Home Op-Eds Five Wishes for Morocco in the New Year 2018

Five Wishes for Morocco in the New Year 2018

New Year 2018

Rabat – A new year approaches. New goals. New dreams. 2017 was an eventful year in the kingdom: government reform, Morocco rejoins the African Union, Hirak movement protests, a new prime minister, and the Atlas Lions. So, with optimism for a prosperous year ahead, here are five things I’m looking forward to in Morocco in 2018:

1. A World Cup knockout stage appearance for the Atlas Lions. Morocco joins Spain, Portugal and Iran in Group B for the World Cup Finals in Russia beginning in June. Morocco will play Iran in Saint Petersburg, and a victory in the first game would put the Atlas Lions in good position to advance to the knockout stage. Iran won three consecutive Asian Cup championships in 1968, 1972, and 1976. But that was a long time ago. In the World Cup qualifying round held this year, the Atlas Lions did not surrender a single goal.

2. The Renaissance of Rabat’s Medina. In the two years that I’ve intermittently called the medina of Rabat home I’ve seen ongoing construction. The rehabilitation – from wood canopies to new pavement bricks on Legza alleyway – reinforces what the medina represents: the heart and soul of Morocco’s capital. Rabat’s medina is undergoing a major reboot and it has aged relatively well even as its older sister city, Salé, has expanded north and east. Balancing the requirements of modern commercial life with the need to preserve an important historical asset is not easy – especially in the mellah section.

Progress has been slow and intermittent, but the final product will be worth it: a comfortable promenade along Legza that links Bab Laalou with the tramline and Mohammad V Boulevard. Further east, the canopy over sections of Rue Souika have dramatically increased the comfort level. Rabat doesn’t have the allure of glitzy Casablanca, the sensory overload of Marrakech, or the carefree beach vibe of Agadir. But the medina captures so much of the complexity of the kingdom: medieval and modern, religious and secular, local and global. The convergence of the Bou Regreg River and the Atlantic Ocean gave geographic impetus for a great city and an enduring medina. Agdal neighborhood has the trendy shops and Hay Riad has the big box retailers. But the Medina has soul. 24/7.

3. A (more) smoke-free Morocco? Ymkin. 2018 is arriving and the research is clear on the effects of second-hand smoke. Smoking is part of the street café culture here just as it was a major part of the nightclub and bar scene in the US for decades. Smoke-free sections offer little protection; second-hand smoke eventually drifts throughout an entire enclosed restaurant or bar. Yes, nearly everyone has a vice. But the health costs to society are real. Per capita cigarette consumption in Morocco dropped considerably from 1970 through the early 2000s. But that progress has stalled; Moroccans consumed 13.8 billion cigarettes in 2016, a 9.8 percent increase from 2015. Though tax revenue from cigarette sales is an important source of government funds, the large number of illicit cigarettes consumed in the country (one out of eight) means that smokers evade the cost of their habit – for now. Public information campaigns are important, too. The ONCF posters depicting a tree in similar shape to a human lung; half grey colorless and damaged while the healthy half is verdant and growing. Those public outreach efforts work. They do.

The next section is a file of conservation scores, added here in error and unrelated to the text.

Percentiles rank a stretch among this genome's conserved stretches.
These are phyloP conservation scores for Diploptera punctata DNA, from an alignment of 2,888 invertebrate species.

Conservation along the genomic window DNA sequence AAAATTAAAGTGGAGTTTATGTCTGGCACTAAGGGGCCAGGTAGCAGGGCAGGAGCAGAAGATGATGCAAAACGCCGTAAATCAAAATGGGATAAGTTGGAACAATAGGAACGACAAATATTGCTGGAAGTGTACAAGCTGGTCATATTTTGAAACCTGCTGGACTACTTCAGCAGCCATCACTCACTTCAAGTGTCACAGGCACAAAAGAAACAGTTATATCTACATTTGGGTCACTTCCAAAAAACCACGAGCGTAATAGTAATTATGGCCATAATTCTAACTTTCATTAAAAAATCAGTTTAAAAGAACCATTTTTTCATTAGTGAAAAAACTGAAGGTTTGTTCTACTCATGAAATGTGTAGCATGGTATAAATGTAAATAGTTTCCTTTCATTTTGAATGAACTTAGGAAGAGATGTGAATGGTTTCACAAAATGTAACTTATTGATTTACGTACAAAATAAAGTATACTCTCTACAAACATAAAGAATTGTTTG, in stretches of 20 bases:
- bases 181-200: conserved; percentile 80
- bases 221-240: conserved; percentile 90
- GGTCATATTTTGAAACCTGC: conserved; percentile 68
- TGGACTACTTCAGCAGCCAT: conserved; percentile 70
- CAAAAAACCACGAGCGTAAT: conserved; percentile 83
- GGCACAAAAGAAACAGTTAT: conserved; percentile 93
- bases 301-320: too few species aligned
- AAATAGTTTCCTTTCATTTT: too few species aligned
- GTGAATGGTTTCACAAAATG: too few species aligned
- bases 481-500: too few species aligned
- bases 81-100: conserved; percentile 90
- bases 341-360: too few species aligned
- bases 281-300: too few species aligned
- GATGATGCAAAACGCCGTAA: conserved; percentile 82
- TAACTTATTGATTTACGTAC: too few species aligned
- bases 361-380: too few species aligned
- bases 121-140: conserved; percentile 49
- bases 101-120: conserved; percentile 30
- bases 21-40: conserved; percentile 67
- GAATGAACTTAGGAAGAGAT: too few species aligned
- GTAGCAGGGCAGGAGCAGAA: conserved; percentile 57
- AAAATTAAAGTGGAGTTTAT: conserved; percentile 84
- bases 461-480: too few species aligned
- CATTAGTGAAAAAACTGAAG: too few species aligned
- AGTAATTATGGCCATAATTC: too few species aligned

4. The opening of the LGV high-speed train from Tangier to Casablanca. The trip will become much quicker – 2 hours, 10 minutes. Having rode the train from Rabat to Tangier fairly regularly for the last two years it has been exciting watching the progress on the LGV line. As the line connecting Tangier with Kenitra, Rabat and Casablanca opens in mid-2018, an important ancillary function of regional commuter rail is the growth of development along the line. Transit oriented development (TOD), as we say in the US. The maximization of connected residential, business, and living space within close distance to multi-modal transportation resources. As Rabat and Casablanca both expand – the distance between the two is about 50 miles – the opportunities for creating greater economic opportunities in professional services and light manufacturing near the line will be considerable.

5. The embrace of Morocco 2.0. From the king’s advocacy of advanced regionalization to education reform, migrant regularization, and increased accountability for the kingdom’s political leaders, Morocco is moving forward. No small feat when the popular sentiment, seemingly, in 2017 is for closed borders and unwavering nationalism. Making the kingdom a better place to call home requires the work of everyone, including foreigners who embrace the culture, faith and history of this diverse land. A trendsetter in religious tolerance, regional economic and social development, as well as renewable energy development, Morocco is still a place that captures the imagination.

The views and opinions expressed in this article are those of the author and do not represent any institution or entity. 

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